“You might need to see her a few extra times. The holidays are gonna be hard for you if there's a lot of strife between your parents.”

“Okay. I might do that,” she agreed.

“Are you going to call your dad?”

“Yeah,” Jamie said softly. “I'll call him before I leave for class. I'm not looking forward to it,” she added needlessly.

* * * * * * * * * * *

When Ryan emerged from the bath the next morning, Jamie was sitting at her desk chair, her head in her hands. “Well, the deed is done,” she declared, looking up when she heard Ryan enter.

“How was he?”

“Not good. He was going to come home for Thanksgiving to surprise me. Mother called him on Wednesday night to tell him to stay in Washington.”

“Oh, Jamie, I'm so sorry. He must really be in pain.”

“He is. He swears that he hasn't slept with his … mistress … since the weekend of the Stanford game. I believe him, Ryan, I really do. I think he was making a totally sincere effort here.”

Ryan gave her a sympathetic look, trying not to allow her own grave doubts to show. “I guess it doesn't matter if he's telling the truth at this point. It's your mom's decision, and only her opinion matters.”

“I know, I know, and I'm going to try my best not to get in the middle. Daddy actually begged me to try to get Mother to listen to him — but I can't, Ryan. This has to be between them.”

“I know it'll be tough to stay neutral, babe, but I really think it would be a mistake to get involved. You have no power here — you can only be pulled in both directions.”

“I know, but it's hard to say no when I hear him crying on the phone. He was sitting in his office on Thanksgiving, Ryan—with no one to talk to. We were all having a blast, and he was alone.” She looked out the window as she bit her lip to keep from crying. “It just doesn't seem fair.”

“It's not,” Ryan agreed. “Especially if he's telling the truth.”

“Especially then,” Jamie agreed.

* * * * * * * * * * *

Jamie's focus was far from sharp when she showed up for golf practice. The morning was crisp, cold, and windier than she liked, so she spent some extra time stretching before she started to work. Scott Godfrey, the head coach, nodded at her, and she gave him as warm a smile as she could muster. “Have a nice Thanksgiving?” he asked.

“Yeah, it was fine. How about yours?”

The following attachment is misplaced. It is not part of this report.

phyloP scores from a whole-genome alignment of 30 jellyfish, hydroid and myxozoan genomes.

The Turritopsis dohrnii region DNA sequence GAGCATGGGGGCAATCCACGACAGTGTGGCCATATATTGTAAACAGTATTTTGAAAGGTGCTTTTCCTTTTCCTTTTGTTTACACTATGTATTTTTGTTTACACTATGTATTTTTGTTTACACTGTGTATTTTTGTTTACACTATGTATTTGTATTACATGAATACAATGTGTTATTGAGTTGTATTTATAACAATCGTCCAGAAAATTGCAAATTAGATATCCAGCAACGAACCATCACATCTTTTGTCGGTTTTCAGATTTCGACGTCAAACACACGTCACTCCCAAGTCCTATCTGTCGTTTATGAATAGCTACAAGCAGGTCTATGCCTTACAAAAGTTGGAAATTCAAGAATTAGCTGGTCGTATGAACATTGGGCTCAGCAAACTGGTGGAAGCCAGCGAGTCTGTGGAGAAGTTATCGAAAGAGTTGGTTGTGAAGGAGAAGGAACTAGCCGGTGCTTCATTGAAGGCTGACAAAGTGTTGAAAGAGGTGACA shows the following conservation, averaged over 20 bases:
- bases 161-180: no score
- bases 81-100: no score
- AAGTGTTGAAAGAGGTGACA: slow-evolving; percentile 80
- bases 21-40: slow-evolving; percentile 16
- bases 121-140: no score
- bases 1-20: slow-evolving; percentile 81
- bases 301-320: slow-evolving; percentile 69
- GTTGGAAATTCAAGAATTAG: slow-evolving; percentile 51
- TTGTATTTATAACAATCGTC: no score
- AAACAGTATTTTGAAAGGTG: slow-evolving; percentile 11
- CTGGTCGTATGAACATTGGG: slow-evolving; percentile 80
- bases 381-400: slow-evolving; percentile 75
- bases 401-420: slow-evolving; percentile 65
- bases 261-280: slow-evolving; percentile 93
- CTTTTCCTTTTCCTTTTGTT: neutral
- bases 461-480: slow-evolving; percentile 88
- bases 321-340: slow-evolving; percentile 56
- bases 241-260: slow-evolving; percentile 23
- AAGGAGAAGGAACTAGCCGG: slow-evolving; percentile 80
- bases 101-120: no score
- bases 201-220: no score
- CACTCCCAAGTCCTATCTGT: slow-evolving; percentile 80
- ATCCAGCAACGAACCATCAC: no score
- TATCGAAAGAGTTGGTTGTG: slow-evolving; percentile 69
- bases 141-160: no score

“Great. This was Elizabeth's first Thanksgiving, so we had more than the usual supply of relatives show up. I think my wife is really glad that it's over.” He rubbed his hands together and said, “It's really freezing today, isn't it?”

“I just got back from Colorado Springs last night, and compared to that, this weather feels positively balmy,” she joked.

“Were you skiing?”

“No. My partner, Ryan, is on the basketball team. They had to go all the way to Colorado to get their butts kicked.”

He cocked his head and commented, “I thought Ryan was on the volleyball team.”

“She was. But the season's over, and she felt compelled to jump right into another sport.”

“Are you opposed to her playing basketball, Jamie? You certainly don't sound very happy about it.”

“No,” she said, shaking her head. “I'm not opposed to her playing. I'll admit that I don't care for the chemistry on the team, but she thinks she can help improve that.”

After a moment, he asked, “What do you think of ours?”

“Our … what?”

“Our chemistry,” he clarified. “How does it compare with what you've seen with Ryan's teams.”

“Mmm … I'd say we're right in the middle of the two extremes that she's experienced this year. The volleyball team was a very tightly knit group. They really liked one another, and they socialized quite a bit as well as playing together. But the basketball team is very cliquish, and I get the impression they don't like to be around one another more than is absolutely necessary.”

“And where do we fit into the continuum?” he asked.

“Well, I don't detect a lot of camaraderie, and I don't think many of the girls socialize, but I also don't see any antagonism or jealousy. We're all polite to one another, and we joke around in the locker room, but that's it. To be honest, we don't know each other well enough to have much to talk about.”

He shook his head. “I wish we had the budget to do some things to build some team spirit. All I can afford is the one weekend before our first tournament in Vallejo.”

“It's really an individual sport, Scott. I don't see that it's possible to do much to bring the team together. For what it's worth, this is no different than my high school team was.”

“Things were a little different last year,” he commented. “We had three seniors who were all very gregarious. The younger girls really followed their lead.”

“This is a pretty quiet group,” Jamie observed.